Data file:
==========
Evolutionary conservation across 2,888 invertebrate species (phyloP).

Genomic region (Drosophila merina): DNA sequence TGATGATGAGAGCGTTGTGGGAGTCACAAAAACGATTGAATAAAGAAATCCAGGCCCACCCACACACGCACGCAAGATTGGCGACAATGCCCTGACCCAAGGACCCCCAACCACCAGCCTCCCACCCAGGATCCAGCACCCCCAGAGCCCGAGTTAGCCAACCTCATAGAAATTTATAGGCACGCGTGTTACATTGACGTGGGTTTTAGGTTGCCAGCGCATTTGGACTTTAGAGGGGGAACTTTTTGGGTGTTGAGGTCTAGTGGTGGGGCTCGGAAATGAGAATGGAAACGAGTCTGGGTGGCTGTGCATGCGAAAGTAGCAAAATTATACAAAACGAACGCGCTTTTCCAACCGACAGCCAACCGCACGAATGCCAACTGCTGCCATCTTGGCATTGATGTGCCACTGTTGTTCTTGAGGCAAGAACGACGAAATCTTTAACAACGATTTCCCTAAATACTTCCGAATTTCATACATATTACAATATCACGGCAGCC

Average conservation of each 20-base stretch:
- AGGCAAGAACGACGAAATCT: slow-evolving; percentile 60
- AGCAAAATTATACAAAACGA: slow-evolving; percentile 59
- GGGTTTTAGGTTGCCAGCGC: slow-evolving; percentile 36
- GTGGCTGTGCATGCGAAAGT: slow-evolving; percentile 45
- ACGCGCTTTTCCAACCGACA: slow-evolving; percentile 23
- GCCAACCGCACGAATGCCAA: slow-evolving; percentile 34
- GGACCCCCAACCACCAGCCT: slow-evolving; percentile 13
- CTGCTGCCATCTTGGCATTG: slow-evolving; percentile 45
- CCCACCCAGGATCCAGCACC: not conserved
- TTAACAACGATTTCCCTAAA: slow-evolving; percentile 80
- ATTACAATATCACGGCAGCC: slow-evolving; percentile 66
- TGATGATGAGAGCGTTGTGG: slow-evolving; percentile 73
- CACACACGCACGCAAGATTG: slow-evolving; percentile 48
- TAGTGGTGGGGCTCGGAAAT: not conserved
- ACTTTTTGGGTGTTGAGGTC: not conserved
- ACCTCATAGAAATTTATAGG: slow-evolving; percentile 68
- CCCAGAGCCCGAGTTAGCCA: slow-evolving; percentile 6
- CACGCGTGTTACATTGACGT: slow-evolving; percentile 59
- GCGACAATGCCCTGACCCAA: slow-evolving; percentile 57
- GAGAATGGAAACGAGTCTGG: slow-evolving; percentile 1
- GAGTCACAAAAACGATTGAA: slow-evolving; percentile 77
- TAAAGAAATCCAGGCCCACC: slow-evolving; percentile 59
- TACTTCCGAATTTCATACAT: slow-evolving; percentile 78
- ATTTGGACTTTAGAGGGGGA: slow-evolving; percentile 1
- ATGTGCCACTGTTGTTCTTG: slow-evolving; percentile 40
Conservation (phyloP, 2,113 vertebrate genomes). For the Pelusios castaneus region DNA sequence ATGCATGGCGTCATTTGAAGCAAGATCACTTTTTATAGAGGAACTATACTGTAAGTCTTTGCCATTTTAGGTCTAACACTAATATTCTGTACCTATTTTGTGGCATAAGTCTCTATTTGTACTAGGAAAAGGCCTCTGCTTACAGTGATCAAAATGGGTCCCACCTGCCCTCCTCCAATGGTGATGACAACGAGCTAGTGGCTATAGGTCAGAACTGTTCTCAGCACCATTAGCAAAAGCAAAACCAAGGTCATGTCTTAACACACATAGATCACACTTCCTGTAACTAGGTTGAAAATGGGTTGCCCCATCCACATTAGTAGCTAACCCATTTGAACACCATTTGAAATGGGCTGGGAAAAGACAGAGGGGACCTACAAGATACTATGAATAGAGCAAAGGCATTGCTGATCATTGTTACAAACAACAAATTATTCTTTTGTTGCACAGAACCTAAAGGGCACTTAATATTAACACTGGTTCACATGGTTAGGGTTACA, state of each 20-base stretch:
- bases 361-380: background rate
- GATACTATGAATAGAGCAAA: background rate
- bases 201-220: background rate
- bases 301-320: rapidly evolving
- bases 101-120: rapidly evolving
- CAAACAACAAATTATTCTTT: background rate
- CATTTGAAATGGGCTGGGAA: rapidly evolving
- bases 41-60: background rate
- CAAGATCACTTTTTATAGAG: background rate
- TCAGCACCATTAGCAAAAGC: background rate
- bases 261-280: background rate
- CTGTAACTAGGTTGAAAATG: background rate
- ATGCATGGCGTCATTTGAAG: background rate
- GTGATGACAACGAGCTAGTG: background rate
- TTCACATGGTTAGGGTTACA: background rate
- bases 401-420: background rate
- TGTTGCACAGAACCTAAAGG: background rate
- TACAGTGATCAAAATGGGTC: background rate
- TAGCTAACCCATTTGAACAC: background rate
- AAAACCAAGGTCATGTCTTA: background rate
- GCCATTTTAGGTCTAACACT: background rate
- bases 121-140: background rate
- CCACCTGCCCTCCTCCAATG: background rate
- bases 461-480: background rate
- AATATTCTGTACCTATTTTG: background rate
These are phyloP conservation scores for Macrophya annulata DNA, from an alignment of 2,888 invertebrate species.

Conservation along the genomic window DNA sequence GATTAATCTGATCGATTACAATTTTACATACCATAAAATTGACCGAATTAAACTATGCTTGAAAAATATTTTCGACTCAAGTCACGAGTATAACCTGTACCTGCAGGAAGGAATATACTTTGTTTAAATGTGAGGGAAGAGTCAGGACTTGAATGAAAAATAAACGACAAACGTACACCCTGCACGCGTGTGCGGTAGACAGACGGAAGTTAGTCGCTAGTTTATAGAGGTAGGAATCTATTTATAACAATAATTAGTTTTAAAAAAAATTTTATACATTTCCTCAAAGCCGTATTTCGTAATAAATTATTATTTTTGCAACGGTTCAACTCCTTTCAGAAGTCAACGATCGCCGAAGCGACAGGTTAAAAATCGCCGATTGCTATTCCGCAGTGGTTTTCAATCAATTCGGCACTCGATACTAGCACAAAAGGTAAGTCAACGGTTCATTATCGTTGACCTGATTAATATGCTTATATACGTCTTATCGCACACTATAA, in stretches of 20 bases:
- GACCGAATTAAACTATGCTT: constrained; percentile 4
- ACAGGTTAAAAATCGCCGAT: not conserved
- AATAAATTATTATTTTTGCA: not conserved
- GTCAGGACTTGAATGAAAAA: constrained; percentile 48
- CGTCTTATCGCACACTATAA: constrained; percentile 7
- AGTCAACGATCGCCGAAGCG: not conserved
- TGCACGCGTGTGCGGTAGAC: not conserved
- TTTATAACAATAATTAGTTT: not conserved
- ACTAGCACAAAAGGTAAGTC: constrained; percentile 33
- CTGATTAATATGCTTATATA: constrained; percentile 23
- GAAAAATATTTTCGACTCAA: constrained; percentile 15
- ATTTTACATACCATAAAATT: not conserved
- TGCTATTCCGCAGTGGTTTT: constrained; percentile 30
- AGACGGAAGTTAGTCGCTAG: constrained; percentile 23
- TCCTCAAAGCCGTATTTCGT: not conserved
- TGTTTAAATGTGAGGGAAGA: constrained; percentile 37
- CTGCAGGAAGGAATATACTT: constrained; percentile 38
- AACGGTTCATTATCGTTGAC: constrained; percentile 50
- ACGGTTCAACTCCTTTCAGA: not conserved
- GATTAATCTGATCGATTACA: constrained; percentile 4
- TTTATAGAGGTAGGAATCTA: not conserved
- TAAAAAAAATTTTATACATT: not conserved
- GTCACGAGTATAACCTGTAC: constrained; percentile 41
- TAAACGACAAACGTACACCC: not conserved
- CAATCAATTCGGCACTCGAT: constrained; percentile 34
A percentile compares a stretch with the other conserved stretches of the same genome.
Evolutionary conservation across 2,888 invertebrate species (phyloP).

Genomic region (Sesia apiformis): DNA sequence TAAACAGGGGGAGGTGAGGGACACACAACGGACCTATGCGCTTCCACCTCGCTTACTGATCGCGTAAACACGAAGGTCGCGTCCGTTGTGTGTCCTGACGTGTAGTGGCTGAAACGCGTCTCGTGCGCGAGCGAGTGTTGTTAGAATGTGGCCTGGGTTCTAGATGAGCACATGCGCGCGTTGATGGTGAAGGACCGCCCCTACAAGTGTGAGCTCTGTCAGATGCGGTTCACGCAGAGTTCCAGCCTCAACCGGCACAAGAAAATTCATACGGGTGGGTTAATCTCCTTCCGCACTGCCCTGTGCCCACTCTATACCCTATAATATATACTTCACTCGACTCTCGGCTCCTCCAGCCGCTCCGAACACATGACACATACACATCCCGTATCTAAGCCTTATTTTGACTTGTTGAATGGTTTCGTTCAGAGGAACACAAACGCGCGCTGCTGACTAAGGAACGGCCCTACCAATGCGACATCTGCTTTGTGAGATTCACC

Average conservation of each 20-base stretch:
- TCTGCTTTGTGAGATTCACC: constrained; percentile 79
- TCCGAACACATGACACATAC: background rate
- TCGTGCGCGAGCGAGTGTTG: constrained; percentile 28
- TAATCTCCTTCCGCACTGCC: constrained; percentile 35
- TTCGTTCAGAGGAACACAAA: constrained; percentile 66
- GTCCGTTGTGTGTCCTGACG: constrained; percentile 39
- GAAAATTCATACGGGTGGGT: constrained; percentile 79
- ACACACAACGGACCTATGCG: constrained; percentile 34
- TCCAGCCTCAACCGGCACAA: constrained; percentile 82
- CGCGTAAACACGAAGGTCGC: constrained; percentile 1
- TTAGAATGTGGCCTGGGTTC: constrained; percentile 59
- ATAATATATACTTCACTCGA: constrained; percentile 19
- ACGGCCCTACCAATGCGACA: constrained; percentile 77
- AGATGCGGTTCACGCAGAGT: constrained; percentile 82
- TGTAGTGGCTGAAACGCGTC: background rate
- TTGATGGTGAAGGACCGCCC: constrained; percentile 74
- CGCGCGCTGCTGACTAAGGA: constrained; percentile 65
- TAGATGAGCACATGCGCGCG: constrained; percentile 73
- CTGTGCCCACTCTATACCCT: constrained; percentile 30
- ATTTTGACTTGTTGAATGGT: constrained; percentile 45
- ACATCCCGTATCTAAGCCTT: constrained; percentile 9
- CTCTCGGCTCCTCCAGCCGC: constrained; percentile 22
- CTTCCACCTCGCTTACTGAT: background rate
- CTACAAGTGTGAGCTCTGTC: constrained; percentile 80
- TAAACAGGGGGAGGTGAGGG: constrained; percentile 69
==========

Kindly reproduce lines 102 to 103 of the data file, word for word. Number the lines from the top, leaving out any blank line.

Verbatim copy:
- CGCGCGCTGCTGACTAAGGA: constrained; percentile 65
- TAGATGAGCACATGCGCGCG: constrained; percentile 73